At 4550 East Avenue, in Livermore, California, a light bulb burns brightly, shedding light on its keepers the staff of the Livermore-Pleasanton Fire Department. But, this is no ordinary light bulb. This light bulb was first switched on at the turn of the century. No. Not the 21st Century. The 20th! The end of the Victorian era rather than the advent of the new millennium. The bulb is a 60-Watt incandescent light with a carbon filament it is known as the Centennial Light and was manufactured by the Shelby Electric Company in Ohio it is one of many that were produced in the late 1890s, but burning for more than a century it has the most infamous glow.

So, why do we not have such long-lived light bulbs in our homes and offices today? Fluorescent tubes and light-emitting diodes aside, we have had a century of incandescent light that periodically plunges us into darkness as the "filament goes". Well, there is the inevitable conspiracy theory that suggests that manufacturers recognized how putatively geriatric light bulbs would quickly lead to a dwindling of their profits once everyone had bought all the bulbs they needed and put them out of business. They thus collaborated to establish a cartel, which has had various names, most notoriously, the Phoebus cartel, in the 1920s. Phoebus would hide the fact that light bulbs could be manufactured to last indefinitely, instead the members would from then on plan obsolescence into the designs of their products. All the manufacturers were sworn to secrecy and they would all profit as light bulbs would be designed to burn out after a predetermined time a few hundred or a few thousand hours, no more, thus requiring endless replacement over many years and so sustaining company profits.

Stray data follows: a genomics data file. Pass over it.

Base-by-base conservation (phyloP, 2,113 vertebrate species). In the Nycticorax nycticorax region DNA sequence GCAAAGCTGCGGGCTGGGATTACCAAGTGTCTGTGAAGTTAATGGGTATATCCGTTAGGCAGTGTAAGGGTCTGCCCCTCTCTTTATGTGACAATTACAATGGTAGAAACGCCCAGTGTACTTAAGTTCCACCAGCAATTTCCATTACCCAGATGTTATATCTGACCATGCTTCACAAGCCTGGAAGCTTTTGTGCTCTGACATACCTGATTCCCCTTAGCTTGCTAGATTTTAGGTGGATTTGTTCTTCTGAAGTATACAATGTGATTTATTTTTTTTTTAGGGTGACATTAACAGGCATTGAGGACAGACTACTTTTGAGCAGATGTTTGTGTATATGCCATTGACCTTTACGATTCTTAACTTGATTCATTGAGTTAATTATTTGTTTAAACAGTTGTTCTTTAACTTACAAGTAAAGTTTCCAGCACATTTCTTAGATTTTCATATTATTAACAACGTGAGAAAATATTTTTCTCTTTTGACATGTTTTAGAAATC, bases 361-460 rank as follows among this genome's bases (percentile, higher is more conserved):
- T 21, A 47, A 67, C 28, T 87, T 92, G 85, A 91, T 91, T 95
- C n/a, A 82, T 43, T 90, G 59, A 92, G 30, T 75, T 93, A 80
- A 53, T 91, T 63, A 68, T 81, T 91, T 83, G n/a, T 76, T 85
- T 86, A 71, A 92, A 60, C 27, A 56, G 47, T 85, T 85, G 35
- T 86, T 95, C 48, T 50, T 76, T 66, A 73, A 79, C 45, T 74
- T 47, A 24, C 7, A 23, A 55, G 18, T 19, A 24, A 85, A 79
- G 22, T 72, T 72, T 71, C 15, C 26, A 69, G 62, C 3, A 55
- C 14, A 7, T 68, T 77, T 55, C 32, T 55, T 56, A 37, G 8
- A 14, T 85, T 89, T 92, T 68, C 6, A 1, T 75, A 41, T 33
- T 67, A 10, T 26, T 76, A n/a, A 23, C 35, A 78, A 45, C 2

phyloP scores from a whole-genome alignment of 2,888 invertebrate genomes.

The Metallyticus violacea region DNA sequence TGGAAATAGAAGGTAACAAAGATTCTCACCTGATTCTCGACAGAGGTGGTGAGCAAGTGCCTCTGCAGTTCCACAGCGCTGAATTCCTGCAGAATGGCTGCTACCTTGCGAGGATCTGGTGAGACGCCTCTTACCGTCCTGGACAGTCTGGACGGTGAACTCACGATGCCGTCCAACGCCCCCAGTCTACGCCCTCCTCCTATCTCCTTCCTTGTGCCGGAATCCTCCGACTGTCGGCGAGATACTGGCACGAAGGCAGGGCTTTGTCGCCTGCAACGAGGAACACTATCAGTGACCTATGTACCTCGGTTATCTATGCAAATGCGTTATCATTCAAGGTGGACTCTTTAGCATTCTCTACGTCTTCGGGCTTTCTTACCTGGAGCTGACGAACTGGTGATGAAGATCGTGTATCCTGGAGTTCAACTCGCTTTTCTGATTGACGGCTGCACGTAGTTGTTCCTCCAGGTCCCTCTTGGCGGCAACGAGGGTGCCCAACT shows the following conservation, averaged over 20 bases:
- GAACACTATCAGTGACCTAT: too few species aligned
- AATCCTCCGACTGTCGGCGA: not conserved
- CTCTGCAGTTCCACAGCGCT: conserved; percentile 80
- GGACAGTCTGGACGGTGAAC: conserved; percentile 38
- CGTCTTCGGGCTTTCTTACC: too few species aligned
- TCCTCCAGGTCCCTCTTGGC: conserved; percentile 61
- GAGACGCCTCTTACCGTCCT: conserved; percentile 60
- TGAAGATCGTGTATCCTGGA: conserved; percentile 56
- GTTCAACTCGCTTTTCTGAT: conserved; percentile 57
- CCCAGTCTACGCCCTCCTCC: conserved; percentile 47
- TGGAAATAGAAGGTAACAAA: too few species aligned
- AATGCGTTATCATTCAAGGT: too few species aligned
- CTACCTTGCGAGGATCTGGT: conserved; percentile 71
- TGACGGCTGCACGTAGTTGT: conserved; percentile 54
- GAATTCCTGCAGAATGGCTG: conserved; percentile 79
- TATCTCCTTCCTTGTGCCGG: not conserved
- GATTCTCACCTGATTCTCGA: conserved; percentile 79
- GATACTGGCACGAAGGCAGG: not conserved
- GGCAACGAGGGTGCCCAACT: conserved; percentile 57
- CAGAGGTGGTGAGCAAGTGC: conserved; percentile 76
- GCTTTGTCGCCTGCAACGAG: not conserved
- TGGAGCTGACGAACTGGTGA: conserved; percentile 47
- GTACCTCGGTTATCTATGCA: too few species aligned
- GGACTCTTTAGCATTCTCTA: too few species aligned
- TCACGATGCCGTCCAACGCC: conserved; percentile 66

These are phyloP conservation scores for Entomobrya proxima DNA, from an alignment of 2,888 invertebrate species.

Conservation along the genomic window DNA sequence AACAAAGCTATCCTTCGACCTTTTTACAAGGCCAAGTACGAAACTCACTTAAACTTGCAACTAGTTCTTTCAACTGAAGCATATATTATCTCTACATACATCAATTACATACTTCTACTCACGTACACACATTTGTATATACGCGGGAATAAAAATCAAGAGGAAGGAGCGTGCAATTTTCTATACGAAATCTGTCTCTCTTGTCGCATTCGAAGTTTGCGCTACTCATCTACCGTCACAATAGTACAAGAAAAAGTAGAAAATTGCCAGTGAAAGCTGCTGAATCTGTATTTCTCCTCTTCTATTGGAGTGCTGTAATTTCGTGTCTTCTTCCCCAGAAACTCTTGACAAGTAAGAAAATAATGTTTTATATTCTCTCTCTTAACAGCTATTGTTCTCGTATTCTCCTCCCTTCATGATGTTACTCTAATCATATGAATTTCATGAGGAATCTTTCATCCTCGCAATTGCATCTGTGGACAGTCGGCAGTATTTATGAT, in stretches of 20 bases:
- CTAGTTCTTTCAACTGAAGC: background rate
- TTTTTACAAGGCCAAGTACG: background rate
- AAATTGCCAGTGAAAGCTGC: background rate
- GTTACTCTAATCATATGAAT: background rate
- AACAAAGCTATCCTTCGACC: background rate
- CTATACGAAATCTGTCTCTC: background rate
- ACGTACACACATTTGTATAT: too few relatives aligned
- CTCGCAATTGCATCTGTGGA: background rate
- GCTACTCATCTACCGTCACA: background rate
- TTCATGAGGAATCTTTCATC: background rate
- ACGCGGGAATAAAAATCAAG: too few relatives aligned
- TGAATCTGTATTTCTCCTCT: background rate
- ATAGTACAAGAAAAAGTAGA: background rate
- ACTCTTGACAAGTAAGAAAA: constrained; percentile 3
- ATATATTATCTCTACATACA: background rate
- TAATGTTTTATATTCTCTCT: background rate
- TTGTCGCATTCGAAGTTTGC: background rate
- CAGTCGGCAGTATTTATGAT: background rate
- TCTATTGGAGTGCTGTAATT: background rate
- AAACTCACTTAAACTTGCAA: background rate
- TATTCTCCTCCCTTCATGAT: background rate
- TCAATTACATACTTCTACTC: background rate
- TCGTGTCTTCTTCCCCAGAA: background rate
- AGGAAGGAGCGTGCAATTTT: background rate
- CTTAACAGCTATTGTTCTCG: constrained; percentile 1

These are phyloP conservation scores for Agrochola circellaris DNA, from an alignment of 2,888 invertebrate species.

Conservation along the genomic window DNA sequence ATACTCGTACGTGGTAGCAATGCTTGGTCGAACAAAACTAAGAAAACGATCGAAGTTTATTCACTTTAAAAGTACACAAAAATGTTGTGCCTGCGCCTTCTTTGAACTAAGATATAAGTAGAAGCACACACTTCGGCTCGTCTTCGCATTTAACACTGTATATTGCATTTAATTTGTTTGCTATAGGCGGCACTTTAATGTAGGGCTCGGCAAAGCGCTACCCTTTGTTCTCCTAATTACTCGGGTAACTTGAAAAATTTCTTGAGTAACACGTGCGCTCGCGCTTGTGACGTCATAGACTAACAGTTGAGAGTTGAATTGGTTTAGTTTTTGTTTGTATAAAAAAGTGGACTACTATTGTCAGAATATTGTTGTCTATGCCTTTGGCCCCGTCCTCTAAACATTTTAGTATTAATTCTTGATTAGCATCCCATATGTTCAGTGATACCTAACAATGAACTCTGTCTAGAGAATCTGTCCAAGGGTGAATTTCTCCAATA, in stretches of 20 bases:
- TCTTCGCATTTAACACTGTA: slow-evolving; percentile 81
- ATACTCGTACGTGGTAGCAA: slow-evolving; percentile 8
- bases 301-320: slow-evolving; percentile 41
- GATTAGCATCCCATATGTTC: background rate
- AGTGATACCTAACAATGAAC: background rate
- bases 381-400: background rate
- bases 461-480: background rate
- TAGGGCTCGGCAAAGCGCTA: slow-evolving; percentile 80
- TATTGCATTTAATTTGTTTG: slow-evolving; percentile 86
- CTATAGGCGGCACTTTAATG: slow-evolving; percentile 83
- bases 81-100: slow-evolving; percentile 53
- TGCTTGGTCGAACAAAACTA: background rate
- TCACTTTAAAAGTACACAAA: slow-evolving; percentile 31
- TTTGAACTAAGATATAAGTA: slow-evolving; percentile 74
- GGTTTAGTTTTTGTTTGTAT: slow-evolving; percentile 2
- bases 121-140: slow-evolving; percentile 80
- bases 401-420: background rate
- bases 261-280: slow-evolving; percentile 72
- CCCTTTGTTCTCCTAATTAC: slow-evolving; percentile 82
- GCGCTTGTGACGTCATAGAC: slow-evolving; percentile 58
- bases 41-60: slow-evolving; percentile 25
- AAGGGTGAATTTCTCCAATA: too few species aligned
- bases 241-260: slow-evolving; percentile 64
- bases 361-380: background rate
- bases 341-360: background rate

The conspiracy theorists even go so far as to suggest that once manufacturers recognized the obvious economic benefits to their shareholders of planned obsolescence in the humble light bulb, the same concept was endlessly applied to all other products from washing machines and refrigerators to the present day's smart phones and tablet computers…even those energy-saving compact fluorescent light bulbs and LEDs.

Of course, with some very deep insider knowledge of the schemes of whole industries across a world of rival manufacturers we can never be entirely certain that there was, nor indeed still is, no cartel. A 2010 film "The Light Bulb Conspiracy" reinforced the conspiracy theories and it has become obvious in the light of many other corporate misdemeanors, that big business is most certainly not on the side of Jane Doe nor the man on the Clapham Omnibus.

However, with a less cynical perspective, one might simply turn to the concept of entropy and the natural decay of components under thermal and electrical duress. The Centennial Light is an anomaly, or perhaps just so well made and so simple - a glass bulb with two electrical contacts and a strand of carbon - that there is little within its design that can go wrong and so it hasn't…yet. The other manufacturers in differentiating their products and producing them en masse ever faster as the twentieth century unfurled simply could not maintain that level of high quality and expense and mass production simply led to falling standards and the inevitably burnout.

In an age of environmental concerns, the reduce, re-use, recycle (and re-purpose) ethos, and ethical manufacturing, there is certainly an urgency in planning out built-in obsolescence if it exists or more realistically pushing manufacturers to do the right thing and develop products with improved efficiencies, better tolerances and greater longevity. While we cannot defer entropy indefinitely, we can shed a little light on the materials and processes that we use to make our tools and toys longer lasting. And, perhaps take a lesson from a Victorian light bulb that still burns brightly in the age of disposable smart phones and flashlight apps.

David Bradley blogs at Sciencebase Science Blog and tweets @sciencebase, he is author of the popular science book "Deceived Wisdom".